Friday, 20 April 2018 - 9:20am

Howzat for playing a blinder?

2 min read

News article photos (2 items)

BC teams
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Keep your eye on the ball, they say – but now some Police cricketers have learned what it’s like to play when you can’t see what’s coming at you.

A Hawke’s Bay Police team has played a T20 match against a team from Hawke’s Bay’s Blind Cricket club, who pursue a version of the game adapted for participants with impaired vision.

To level the playing field, the sighted players each wore ‘sim specs’ simulating the visual impairment of one of their opponents.

The game was a nail-biter, with the Police team chasing down a 94-run target with just two balls to go.

“It was awesome – an absolutely cracking day,” says Detective Steve Leonard, who organised the game. “Everyone involved wants to do it again.”

A rematch is on the cards – and the blind team is keen to face other Police opposition when the new season starts in September.

The game was suggested by Steve’s wife Erin, who works for the Blind Foundation. Steve gathered a scratch team of colleagues of all abilities and none, and they played on Sunday 8 April at St Johns College in Hastings.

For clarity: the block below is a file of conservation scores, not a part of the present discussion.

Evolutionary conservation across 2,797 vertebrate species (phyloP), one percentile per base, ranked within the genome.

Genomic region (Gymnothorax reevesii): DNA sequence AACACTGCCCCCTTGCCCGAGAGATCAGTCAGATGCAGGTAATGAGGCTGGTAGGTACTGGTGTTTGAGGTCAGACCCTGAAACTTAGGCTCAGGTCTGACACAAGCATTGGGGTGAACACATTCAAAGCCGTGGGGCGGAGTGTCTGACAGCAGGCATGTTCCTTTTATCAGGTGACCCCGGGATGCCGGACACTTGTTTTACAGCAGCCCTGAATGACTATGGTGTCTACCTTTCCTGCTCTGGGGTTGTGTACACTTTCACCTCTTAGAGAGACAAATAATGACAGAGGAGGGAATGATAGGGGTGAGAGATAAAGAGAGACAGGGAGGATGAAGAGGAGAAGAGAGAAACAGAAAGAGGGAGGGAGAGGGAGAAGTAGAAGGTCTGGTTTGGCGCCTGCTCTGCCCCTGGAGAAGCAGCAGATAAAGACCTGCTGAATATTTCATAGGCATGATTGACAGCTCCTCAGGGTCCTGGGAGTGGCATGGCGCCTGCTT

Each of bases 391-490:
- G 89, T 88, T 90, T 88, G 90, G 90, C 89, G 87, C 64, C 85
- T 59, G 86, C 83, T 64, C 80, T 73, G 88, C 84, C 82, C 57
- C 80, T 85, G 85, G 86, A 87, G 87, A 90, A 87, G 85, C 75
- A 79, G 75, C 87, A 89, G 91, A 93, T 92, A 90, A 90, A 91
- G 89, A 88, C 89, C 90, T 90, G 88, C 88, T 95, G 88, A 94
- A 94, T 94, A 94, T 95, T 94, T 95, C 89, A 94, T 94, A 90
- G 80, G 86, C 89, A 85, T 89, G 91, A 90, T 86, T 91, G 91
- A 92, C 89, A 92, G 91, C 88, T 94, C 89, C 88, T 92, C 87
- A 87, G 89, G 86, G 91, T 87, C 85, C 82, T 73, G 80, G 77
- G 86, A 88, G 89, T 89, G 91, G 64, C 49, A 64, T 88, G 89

Blind cricket is open to men and women and is played all round New Zealand and internationally.

It involves metal stumps and a plastic ball containing a bell to provide audible signals. Batters are limited to 20 runs “and all bowling is Aussie-style, underarm,” says Steve.

Steve says his sim specs gave the impression of looking through frosted glass.

“Not being able to see changes everything,” he says. “You might be able to see the ball, then it moves and you can’t see where it’s gone.”

While some of the more serious cricketers in the team carried them through, Steve’s innings lasted two balls. “I got one hit and didn’t run because I couldn't hear where the ball went. On the second ball I was bowled out.”

The triumphant bowler was Mike Marsh, club president and a former member of New Zealand’s Blindcaps international team.

“We had a great day,” says Mike. “We were rapt that these guys were prepared to put on those simulator glasses and give it a go.”

The team used to play in the national blind cricket tournament but has decided on a more social approach. Now they are keen for opposition, Police and otherwise.

“I think Gisborne Police are quite keen to have a crack at us,” says Mike. “There are some teachers interested and some farmers from southern Hawke’s Bay.” A trip to the South Island is also planned.

Steve recommends a match for getting people out of their comfort zone and having fun. “It was absolutely brilliant,” he says.

If you have a team interested in taking on the Hawke’s Bay blind cricket team, email Mike Marsh.